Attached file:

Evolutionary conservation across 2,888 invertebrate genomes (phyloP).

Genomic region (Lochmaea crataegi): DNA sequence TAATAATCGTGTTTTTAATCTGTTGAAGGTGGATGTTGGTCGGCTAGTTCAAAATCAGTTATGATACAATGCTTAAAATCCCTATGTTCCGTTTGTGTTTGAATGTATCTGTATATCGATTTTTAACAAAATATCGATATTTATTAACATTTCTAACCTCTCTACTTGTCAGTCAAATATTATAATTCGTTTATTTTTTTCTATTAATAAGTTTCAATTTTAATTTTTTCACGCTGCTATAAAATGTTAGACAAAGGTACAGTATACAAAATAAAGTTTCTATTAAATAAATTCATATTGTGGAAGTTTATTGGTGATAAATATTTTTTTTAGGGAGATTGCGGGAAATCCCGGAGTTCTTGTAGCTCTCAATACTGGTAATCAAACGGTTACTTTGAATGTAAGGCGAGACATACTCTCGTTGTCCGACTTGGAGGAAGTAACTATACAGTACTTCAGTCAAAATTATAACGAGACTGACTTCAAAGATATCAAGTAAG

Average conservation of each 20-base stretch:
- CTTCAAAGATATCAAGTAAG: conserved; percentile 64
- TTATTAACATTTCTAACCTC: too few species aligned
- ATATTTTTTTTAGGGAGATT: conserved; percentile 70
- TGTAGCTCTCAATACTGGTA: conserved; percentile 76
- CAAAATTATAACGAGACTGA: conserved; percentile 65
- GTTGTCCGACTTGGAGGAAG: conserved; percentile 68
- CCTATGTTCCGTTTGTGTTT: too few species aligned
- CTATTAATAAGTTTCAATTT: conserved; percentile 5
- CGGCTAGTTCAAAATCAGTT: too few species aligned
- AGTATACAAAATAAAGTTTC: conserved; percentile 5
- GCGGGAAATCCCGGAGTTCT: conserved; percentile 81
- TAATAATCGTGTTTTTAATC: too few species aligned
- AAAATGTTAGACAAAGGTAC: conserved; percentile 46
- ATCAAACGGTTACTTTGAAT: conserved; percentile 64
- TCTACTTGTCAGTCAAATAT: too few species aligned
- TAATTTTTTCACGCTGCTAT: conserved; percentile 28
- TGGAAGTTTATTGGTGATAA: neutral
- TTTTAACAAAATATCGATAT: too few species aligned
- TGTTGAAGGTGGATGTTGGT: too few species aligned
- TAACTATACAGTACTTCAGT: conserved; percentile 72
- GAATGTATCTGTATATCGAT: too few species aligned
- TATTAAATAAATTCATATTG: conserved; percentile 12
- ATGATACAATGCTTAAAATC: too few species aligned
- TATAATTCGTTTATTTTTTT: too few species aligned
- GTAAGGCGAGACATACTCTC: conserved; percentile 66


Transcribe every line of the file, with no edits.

Evolutionary conservation across 2,888 invertebrate genomes (phyloP).

Genomic region (Lochmaea crataegi): DNA sequence TAATAATCGTGTTTTTAATCTGTTGAAGGTGGATGTTGGTCGGCTAGTTCAAAATCAGTTATGATACAATGCTTAAAATCCCTATGTTCCGTTTGTGTTTGAATGTATCTGTATATCGATTTTTAACAAAATATCGATATTTATTAACATTTCTAACCTCTCTACTTGTCAGTCAAATATTATAATTCGTTTATTTTTTTCTATTAATAAGTTTCAATTTTAATTTTTTCACGCTGCTATAAAATGTTAGACAAAGGTACAGTATACAAAATAAAGTTTCTATTAAATAAATTCATATTGTGGAAGTTTATTGGTGATAAATATTTTTTTTAGGGAGATTGCGGGAAATCCCGGAGTTCTTGTAGCTCTCAATACTGGTAATCAAACGGTTACTTTGAATGTAAGGCGAGACATACTCTCGTTGTCCGACTTGGAGGAAGTAACTATACAGTACTTCAGTCAAAATTATAACGAGACTGACTTCAAAGATATCAAGTAAG

Average conservation of each 20-base stretch:
- CTTCAAAGATATCAAGTAAG: conserved; percentile 64
- TTATTAACATTTCTAACCTC: too few species aligned
- ATATTTTTTTTAGGGAGATT: conserved; percentile 70
- TGTAGCTCTCAATACTGGTA: conserved; percentile 76
- CAAAATTATAACGAGACTGA: conserved; percentile 65
- GTTGTCCGACTTGGAGGAAG: conserved; percentile 68
- CCTATGTTCCGTTTGTGTTT: too few species aligned
- CTATTAATAAGTTTCAATTT: conserved; percentile 5
- CGGCTAGTTCAAAATCAGTT: too few species aligned
- AGTATACAAAATAAAGTTTC: conserved; percentile 5
- GCGGGAAATCCCGGAGTTCT: conserved; percentile 81
- TAATAATCGTGTTTTTAATC: too few species aligned
- AAAATGTTAGACAAAGGTAC: conserved; percentile 46
- ATCAAACGGTTACTTTGAAT: conserved; percentile 64
- TCTACTTGTCAGTCAAATAT: too few species aligned
- TAATTTTTTCACGCTGCTAT: conserved; percentile 28
- TGGAAGTTTATTGGTGATAA: neutral
- TTTTAACAAAATATCGATAT: too few species aligned
- TGTTGAAGGTGGATGTTGGT: too few species aligned
- TAACTATACAGTACTTCAGT: conserved; percentile 72
- GAATGTATCTGTATATCGAT: too few species aligned
- TATTAAATAAATTCATATTG: conserved; percentile 12
- ATGATACAATGCTTAAAATC: too few species aligned
- TATAATTCGTTTATTTTTTT: too few species aligned
- GTAAGGCGAGACATACTCTC: conserved; percentile 66